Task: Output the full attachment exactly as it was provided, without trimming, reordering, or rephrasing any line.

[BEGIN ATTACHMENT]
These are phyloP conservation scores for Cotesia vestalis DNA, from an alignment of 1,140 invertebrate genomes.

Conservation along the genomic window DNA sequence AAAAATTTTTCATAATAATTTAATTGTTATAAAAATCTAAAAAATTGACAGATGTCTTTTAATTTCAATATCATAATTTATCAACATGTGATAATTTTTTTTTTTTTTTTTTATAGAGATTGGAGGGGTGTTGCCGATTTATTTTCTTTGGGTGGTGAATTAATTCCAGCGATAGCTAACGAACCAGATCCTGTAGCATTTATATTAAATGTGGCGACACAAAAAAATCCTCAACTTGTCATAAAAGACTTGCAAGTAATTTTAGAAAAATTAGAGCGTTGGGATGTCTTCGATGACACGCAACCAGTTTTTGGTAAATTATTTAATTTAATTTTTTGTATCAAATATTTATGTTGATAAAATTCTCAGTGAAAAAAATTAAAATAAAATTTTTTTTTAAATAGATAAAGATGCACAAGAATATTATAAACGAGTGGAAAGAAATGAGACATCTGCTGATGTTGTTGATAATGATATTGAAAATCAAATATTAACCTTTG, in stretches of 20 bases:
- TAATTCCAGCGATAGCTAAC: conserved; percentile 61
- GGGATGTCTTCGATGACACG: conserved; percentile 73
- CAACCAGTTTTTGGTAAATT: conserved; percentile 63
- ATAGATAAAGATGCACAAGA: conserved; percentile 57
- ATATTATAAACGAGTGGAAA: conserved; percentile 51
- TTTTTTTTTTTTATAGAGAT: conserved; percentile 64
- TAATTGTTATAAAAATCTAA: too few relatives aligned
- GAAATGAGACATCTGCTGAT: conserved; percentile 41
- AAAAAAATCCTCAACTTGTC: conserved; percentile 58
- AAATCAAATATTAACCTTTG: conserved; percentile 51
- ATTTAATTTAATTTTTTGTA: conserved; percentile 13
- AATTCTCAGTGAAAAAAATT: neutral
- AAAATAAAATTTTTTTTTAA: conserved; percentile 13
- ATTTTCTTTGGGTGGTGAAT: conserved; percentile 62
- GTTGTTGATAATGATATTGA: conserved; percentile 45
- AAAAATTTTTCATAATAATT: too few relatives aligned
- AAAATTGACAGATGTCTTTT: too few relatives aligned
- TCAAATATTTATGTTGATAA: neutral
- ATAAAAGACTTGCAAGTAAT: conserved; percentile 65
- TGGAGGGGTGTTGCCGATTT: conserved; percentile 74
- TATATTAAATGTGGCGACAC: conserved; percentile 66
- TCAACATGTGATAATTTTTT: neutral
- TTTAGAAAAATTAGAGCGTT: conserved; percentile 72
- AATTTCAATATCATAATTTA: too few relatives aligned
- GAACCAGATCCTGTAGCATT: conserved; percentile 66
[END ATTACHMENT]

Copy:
These are phyloP conservation scores for Cotesia vestalis DNA, from an alignment of 1,140 invertebrate genomes.

Conservation along the genomic window DNA sequence AAAAATTTTTCATAATAATTTAATTGTTATAAAAATCTAAAAAATTGACAGATGTCTTTTAATTTCAATATCATAATTTATCAACATGTGATAATTTTTTTTTTTTTTTTTTATAGAGATTGGAGGGGTGTTGCCGATTTATTTTCTTTGGGTGGTGAATTAATTCCAGCGATAGCTAACGAACCAGATCCTGTAGCATTTATATTAAATGTGGCGACACAAAAAAATCCTCAACTTGTCATAAAAGACTTGCAAGTAATTTTAGAAAAATTAGAGCGTTGGGATGTCTTCGATGACACGCAACCAGTTTTTGGTAAATTATTTAATTTAATTTTTTGTATCAAATATTTATGTTGATAAAATTCTCAGTGAAAAAAATTAAAATAAAATTTTTTTTTAAATAGATAAAGATGCACAAGAATATTATAAACGAGTGGAAAGAAATGAGACATCTGCTGATGTTGTTGATAATGATATTGAAAATCAAATATTAACCTTTG, in stretches of 20 bases:
- TAATTCCAGCGATAGCTAAC: conserved; percentile 61
- GGGATGTCTTCGATGACACG: conserved; percentile 73
- CAACCAGTTTTTGGTAAATT: conserved; percentile 63
- ATAGATAAAGATGCACAAGA: conserved; percentile 57
- ATATTATAAACGAGTGGAAA: conserved; percentile 51
- TTTTTTTTTTTTATAGAGAT: conserved; percentile 64
- TAATTGTTATAAAAATCTAA: too few relatives aligned
- GAAATGAGACATCTGCTGAT: conserved; percentile 41
- AAAAAAATCCTCAACTTGTC: conserved; percentile 58
- AAATCAAATATTAACCTTTG: conserved; percentile 51
- ATTTAATTTAATTTTTTGTA: conserved; percentile 13
- AATTCTCAGTGAAAAAAATT: neutral
- AAAATAAAATTTTTTTTTAA: conserved; percentile 13
- ATTTTCTTTGGGTGGTGAAT: conserved; percentile 62
- GTTGTTGATAATGATATTGA: conserved; percentile 45
- AAAAATTTTTCATAATAATT: too few relatives aligned
- AAAATTGACAGATGTCTTTT: too few relatives aligned
- TCAAATATTTATGTTGATAA: neutral
- ATAAAAGACTTGCAAGTAAT: conserved; percentile 65
- TGGAGGGGTGTTGCCGATTT: conserved; percentile 74
- TATATTAAATGTGGCGACAC: conserved; percentile 66
- TCAACATGTGATAATTTTTT: neutral
- TTTAGAAAAATTAGAGCGTT: conserved; percentile 72
- AATTTCAATATCATAATTTA: too few relatives aligned
- GAACCAGATCCTGTAGCATT: conserved; percentile 66